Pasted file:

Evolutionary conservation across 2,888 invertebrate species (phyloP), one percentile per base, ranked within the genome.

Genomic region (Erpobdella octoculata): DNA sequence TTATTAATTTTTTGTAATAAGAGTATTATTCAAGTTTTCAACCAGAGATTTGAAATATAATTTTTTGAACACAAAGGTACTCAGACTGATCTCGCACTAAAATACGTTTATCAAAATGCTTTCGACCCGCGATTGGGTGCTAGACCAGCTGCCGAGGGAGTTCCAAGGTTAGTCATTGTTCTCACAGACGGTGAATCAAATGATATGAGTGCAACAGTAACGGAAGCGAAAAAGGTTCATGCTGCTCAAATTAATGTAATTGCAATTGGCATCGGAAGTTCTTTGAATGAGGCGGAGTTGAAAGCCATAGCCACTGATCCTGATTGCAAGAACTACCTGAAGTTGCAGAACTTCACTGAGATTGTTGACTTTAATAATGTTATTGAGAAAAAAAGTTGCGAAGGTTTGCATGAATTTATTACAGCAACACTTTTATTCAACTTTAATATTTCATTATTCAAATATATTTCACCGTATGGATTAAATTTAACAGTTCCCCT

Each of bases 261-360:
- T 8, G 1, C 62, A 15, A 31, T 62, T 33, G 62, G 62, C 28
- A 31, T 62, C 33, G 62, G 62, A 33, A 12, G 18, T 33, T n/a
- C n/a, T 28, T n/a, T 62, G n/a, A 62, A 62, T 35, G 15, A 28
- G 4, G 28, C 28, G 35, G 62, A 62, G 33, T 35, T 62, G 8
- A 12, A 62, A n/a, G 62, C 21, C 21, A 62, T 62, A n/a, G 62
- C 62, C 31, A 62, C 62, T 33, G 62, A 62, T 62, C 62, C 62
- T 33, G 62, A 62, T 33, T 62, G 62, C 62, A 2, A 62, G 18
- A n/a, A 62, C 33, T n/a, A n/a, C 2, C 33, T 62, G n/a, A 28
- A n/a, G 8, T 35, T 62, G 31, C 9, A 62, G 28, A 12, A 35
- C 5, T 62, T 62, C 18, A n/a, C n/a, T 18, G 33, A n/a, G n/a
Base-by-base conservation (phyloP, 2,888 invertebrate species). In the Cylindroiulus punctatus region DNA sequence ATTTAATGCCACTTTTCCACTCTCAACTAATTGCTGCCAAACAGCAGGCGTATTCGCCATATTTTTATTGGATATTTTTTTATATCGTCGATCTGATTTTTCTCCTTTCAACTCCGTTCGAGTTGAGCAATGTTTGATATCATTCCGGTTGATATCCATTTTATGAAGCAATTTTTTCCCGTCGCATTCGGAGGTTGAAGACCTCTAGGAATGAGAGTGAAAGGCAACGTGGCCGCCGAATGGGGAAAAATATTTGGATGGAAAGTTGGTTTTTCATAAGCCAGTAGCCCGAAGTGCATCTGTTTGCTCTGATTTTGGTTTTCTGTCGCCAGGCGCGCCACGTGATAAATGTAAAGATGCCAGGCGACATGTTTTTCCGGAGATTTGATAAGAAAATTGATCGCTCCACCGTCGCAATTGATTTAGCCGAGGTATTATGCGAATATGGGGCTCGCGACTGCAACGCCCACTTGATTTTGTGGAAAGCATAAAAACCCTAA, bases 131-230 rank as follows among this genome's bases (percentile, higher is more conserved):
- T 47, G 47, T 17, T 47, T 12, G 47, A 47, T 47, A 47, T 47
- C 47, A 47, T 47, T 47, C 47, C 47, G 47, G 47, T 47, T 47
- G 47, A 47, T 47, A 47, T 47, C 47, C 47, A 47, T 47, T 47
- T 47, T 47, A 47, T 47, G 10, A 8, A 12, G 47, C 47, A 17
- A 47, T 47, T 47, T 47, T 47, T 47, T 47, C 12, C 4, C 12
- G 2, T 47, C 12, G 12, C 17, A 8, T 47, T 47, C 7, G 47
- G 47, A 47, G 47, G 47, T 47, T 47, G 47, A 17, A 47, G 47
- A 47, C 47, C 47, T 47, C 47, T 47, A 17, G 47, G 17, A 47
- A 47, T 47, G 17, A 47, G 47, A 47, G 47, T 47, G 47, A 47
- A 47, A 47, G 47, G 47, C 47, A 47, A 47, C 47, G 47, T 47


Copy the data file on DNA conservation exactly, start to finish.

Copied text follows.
Evolutionary conservation across 2,888 invertebrate species (phyloP), one percentile per base, ranked within the genome.

Genomic region (Erpobdella octoculata): DNA sequence TTATTAATTTTTTGTAATAAGAGTATTATTCAAGTTTTCAACCAGAGATTTGAAATATAATTTTTTGAACACAAAGGTACTCAGACTGATCTCGCACTAAAATACGTTTATCAAAATGCTTTCGACCCGCGATTGGGTGCTAGACCAGCTGCCGAGGGAGTTCCAAGGTTAGTCATTGTTCTCACAGACGGTGAATCAAATGATATGAGTGCAACAGTAACGGAAGCGAAAAAGGTTCATGCTGCTCAAATTAATGTAATTGCAATTGGCATCGGAAGTTCTTTGAATGAGGCGGAGTTGAAAGCCATAGCCACTGATCCTGATTGCAAGAACTACCTGAAGTTGCAGAACTTCACTGAGATTGTTGACTTTAATAATGTTATTGAGAAAAAAAGTTGCGAAGGTTTGCATGAATTTATTACAGCAACACTTTTATTCAACTTTAATATTTCATTATTCAAATATATTTCACCGTATGGATTAAATTTAACAGTTCCCCT

Each of bases 261-360:
- T 8, G 1, C 62, A 15, A 31, T 62, T 33, G 62, G 62, C 28
- A 31, T 62, C 33, G 62, G 62, A 33, A 12, G 18, T 33, T n/a
- C n/a, T 28, T n/a, T 62, G n/a, A 62, A 62, T 35, G 15, A 28
- G 4, G 28, C 28, G 35, G 62, A 62, G 33, T 35, T 62, G 8
- A 12, A 62, A n/a, G 62, C 21, C 21, A 62, T 62, A n/a, G 62
- C 62, C 31, A 62, C 62, T 33, G 62, A 62, T 62, C 62, C 62
- T 33, G 62, A 62, T 33, T 62, G 62, C 62, A 2, A 62, G 18
- A n/a, A 62, C 33, T n/a, A n/a, C 2, C 33, T 62, G n/a, A 28
- A n/a, G 8, T 35, T 62, G 31, C 9, A 62, G 28, A 12, A 35
- C 5, T 62, T 62, C 18, A n/a, C n/a, T 18, G 33, A n/a, G n/a
Base-by-base conservation (phyloP, 2,888 invertebrate species). In the Cylindroiulus punctatus region DNA sequence ATTTAATGCCACTTTTCCACTCTCAACTAATTGCTGCCAAACAGCAGGCGTATTCGCCATATTTTTATTGGATATTTTTTTATATCGTCGATCTGATTTTTCTCCTTTCAACTCCGTTCGAGTTGAGCAATGTTTGATATCATTCCGGTTGATATCCATTTTATGAAGCAATTTTTTCCCGTCGCATTCGGAGGTTGAAGACCTCTAGGAATGAGAGTGAAAGGCAACGTGGCCGCCGAATGGGGAAAAATATTTGGATGGAAAGTTGGTTTTTCATAAGCCAGTAGCCCGAAGTGCATCTGTTTGCTCTGATTTTGGTTTTCTGTCGCCAGGCGCGCCACGTGATAAATGTAAAGATGCCAGGCGACATGTTTTTCCGGAGATTTGATAAGAAAATTGATCGCTCCACCGTCGCAATTGATTTAGCCGAGGTATTATGCGAATATGGGGCTCGCGACTGCAACGCCCACTTGATTTTGTGGAAAGCATAAAAACCCTAA, bases 131-230 rank as follows among this genome's bases (percentile, higher is more conserved):
- T 47, G 47, T 17, T 47, T 12, G 47, A 47, T 47, A 47, T 47
- C 47, A 47, T 47, T 47, C 47, C 47, G 47, G 47, T 47, T 47
- G 47, A 47, T 47, A 47, T 47, C 47, C 47, A 47, T 47, T 47
- T 47, T 47, A 47, T 47, G 10, A 8, A 12, G 47, C 47, A 17
- A 47, T 47, T 47, T 47, T 47, T 47, T 47, C 12, C 4, C 12
- G 2, T 47, C 12, G 12, C 17, A 8, T 47, T 47, C 7, G 47
- G 47, A 47, G 47, G 47, T 47, T 47, G 47, A 17, A 47, G 47
- A 47, C 47, C 47, T 47, C 47, T 47, A 17, G 47, G 17, A 47
- A 47, T 47, G 17, A 47, G 47, A 47, G 47, T 47, G 47, A 47
- A 47, A 47, G 47, G 47, C 47, A 47, A 47, C 47, G 47, T 47